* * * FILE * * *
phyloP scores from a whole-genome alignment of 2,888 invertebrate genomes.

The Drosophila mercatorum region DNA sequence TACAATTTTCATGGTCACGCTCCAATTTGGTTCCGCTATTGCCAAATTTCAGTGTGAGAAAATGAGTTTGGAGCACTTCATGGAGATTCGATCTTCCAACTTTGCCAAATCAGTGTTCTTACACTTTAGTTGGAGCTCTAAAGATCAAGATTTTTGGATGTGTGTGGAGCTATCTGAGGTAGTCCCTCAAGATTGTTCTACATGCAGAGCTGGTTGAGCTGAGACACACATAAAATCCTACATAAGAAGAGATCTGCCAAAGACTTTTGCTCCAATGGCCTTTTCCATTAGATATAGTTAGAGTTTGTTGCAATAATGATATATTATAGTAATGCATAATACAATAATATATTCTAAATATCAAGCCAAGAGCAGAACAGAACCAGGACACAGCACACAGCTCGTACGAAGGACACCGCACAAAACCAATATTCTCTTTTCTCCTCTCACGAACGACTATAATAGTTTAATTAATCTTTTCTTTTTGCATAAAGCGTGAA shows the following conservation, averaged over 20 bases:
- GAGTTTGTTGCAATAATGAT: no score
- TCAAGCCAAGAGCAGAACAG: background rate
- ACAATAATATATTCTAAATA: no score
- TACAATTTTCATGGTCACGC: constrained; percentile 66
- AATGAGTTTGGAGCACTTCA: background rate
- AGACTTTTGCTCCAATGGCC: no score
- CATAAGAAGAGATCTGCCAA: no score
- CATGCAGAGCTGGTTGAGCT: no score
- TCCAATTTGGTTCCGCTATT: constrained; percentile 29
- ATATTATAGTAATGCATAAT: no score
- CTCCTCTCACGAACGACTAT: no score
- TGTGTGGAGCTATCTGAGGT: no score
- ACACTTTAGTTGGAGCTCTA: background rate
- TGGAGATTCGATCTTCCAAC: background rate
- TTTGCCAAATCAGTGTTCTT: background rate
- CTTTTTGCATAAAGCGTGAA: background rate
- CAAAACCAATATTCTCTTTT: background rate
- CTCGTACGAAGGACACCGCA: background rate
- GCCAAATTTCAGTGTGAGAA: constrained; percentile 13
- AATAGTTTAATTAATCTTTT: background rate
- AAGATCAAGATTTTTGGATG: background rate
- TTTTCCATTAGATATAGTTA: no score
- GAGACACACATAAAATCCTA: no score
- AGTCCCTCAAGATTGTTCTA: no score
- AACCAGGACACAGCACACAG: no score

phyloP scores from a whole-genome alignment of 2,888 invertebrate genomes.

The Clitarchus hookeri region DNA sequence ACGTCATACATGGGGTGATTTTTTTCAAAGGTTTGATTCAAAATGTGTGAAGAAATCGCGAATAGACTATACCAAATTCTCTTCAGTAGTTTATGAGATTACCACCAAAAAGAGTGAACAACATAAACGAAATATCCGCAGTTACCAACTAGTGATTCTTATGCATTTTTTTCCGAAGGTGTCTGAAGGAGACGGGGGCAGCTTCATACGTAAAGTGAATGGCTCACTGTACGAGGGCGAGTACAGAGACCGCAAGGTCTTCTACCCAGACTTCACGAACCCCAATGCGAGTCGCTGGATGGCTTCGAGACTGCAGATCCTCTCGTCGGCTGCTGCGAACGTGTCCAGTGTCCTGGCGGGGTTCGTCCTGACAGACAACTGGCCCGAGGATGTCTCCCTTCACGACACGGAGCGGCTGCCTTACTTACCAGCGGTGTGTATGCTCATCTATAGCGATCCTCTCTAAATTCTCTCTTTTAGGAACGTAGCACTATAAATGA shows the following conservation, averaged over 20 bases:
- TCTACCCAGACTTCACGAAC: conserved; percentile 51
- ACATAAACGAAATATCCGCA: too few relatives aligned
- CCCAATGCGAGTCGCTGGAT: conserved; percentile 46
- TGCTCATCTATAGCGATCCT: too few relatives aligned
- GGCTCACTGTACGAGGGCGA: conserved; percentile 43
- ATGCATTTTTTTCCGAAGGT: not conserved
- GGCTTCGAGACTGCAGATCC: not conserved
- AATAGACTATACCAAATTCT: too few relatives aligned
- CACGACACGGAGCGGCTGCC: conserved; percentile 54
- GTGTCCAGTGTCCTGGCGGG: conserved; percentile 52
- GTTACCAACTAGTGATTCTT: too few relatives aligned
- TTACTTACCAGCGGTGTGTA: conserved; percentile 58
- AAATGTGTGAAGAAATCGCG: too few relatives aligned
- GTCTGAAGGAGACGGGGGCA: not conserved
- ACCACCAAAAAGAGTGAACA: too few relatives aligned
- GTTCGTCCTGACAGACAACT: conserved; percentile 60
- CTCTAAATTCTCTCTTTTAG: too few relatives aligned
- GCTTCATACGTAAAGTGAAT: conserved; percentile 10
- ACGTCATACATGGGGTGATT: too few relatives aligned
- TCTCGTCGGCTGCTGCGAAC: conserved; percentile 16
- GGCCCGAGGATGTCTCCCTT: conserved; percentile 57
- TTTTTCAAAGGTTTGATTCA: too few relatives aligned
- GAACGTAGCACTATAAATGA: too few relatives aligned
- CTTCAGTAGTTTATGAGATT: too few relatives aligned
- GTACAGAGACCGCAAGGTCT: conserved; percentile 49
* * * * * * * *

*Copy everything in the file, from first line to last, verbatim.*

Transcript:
phyloP scores from a whole-genome alignment of 2,888 invertebrate genomes.

The Drosophila mercatorum region DNA sequence TACAATTTTCATGGTCACGCTCCAATTTGGTTCCGCTATTGCCAAATTTCAGTGTGAGAAAATGAGTTTGGAGCACTTCATGGAGATTCGATCTTCCAACTTTGCCAAATCAGTGTTCTTACACTTTAGTTGGAGCTCTAAAGATCAAGATTTTTGGATGTGTGTGGAGCTATCTGAGGTAGTCCCTCAAGATTGTTCTACATGCAGAGCTGGTTGAGCTGAGACACACATAAAATCCTACATAAGAAGAGATCTGCCAAAGACTTTTGCTCCAATGGCCTTTTCCATTAGATATAGTTAGAGTTTGTTGCAATAATGATATATTATAGTAATGCATAATACAATAATATATTCTAAATATCAAGCCAAGAGCAGAACAGAACCAGGACACAGCACACAGCTCGTACGAAGGACACCGCACAAAACCAATATTCTCTTTTCTCCTCTCACGAACGACTATAATAGTTTAATTAATCTTTTCTTTTTGCATAAAGCGTGAA shows the following conservation, averaged over 20 bases:
- GAGTTTGTTGCAATAATGAT: no score
- TCAAGCCAAGAGCAGAACAG: background rate
- ACAATAATATATTCTAAATA: no score
- TACAATTTTCATGGTCACGC: constrained; percentile 66
- AATGAGTTTGGAGCACTTCA: background rate
- AGACTTTTGCTCCAATGGCC: no score
- CATAAGAAGAGATCTGCCAA: no score
- CATGCAGAGCTGGTTGAGCT: no score
- TCCAATTTGGTTCCGCTATT: constrained; percentile 29
- ATATTATAGTAATGCATAAT: no score
- CTCCTCTCACGAACGACTAT: no score
- TGTGTGGAGCTATCTGAGGT: no score
- ACACTTTAGTTGGAGCTCTA: background rate
- TGGAGATTCGATCTTCCAAC: background rate
- TTTGCCAAATCAGTGTTCTT: background rate
- CTTTTTGCATAAAGCGTGAA: background rate
- CAAAACCAATATTCTCTTTT: background rate
- CTCGTACGAAGGACACCGCA: background rate
- GCCAAATTTCAGTGTGAGAA: constrained; percentile 13
- AATAGTTTAATTAATCTTTT: background rate
- AAGATCAAGATTTTTGGATG: background rate
- TTTTCCATTAGATATAGTTA: no score
- GAGACACACATAAAATCCTA: no score
- AGTCCCTCAAGATTGTTCTA: no score
- AACCAGGACACAGCACACAG: no score

phyloP scores from a whole-genome alignment of 2,888 invertebrate genomes.

The Clitarchus hookeri region DNA sequence ACGTCATACATGGGGTGATTTTTTTCAAAGGTTTGATTCAAAATGTGTGAAGAAATCGCGAATAGACTATACCAAATTCTCTTCAGTAGTTTATGAGATTACCACCAAAAAGAGTGAACAACATAAACGAAATATCCGCAGTTACCAACTAGTGATTCTTATGCATTTTTTTCCGAAGGTGTCTGAAGGAGACGGGGGCAGCTTCATACGTAAAGTGAATGGCTCACTGTACGAGGGCGAGTACAGAGACCGCAAGGTCTTCTACCCAGACTTCACGAACCCCAATGCGAGTCGCTGGATGGCTTCGAGACTGCAGATCCTCTCGTCGGCTGCTGCGAACGTGTCCAGTGTCCTGGCGGGGTTCGTCCTGACAGACAACTGGCCCGAGGATGTCTCCCTTCACGACACGGAGCGGCTGCCTTACTTACCAGCGGTGTGTATGCTCATCTATAGCGATCCTCTCTAAATTCTCTCTTTTAGGAACGTAGCACTATAAATGA shows the following conservation, averaged over 20 bases:
- TCTACCCAGACTTCACGAAC: conserved; percentile 51
- ACATAAACGAAATATCCGCA: too few relatives aligned
- CCCAATGCGAGTCGCTGGAT: conserved; percentile 46
- TGCTCATCTATAGCGATCCT: too few relatives aligned
- GGCTCACTGTACGAGGGCGA: conserved; percentile 43
- ATGCATTTTTTTCCGAAGGT: not conserved
- GGCTTCGAGACTGCAGATCC: not conserved
- AATAGACTATACCAAATTCT: too few relatives aligned
- CACGACACGGAGCGGCTGCC: conserved; percentile 54
- GTGTCCAGTGTCCTGGCGGG: conserved; percentile 52
- GTTACCAACTAGTGATTCTT: too few relatives aligned
- TTACTTACCAGCGGTGTGTA: conserved; percentile 58
- AAATGTGTGAAGAAATCGCG: too few relatives aligned
- GTCTGAAGGAGACGGGGGCA: not conserved
- ACCACCAAAAAGAGTGAACA: too few relatives aligned
- GTTCGTCCTGACAGACAACT: conserved; percentile 60
- CTCTAAATTCTCTCTTTTAG: too few relatives aligned
- GCTTCATACGTAAAGTGAAT: conserved; percentile 10
- ACGTCATACATGGGGTGATT: too few relatives aligned
- TCTCGTCGGCTGCTGCGAAC: conserved; percentile 16
- GGCCCGAGGATGTCTCCCTT: conserved; percentile 57
- TTTTTCAAAGGTTTGATTCA: too few relatives aligned
- GAACGTAGCACTATAAATGA: too few relatives aligned
- CTTCAGTAGTTTATGAGATT: too few relatives aligned
- GTACAGAGACCGCAAGGTCT: conserved; percentile 49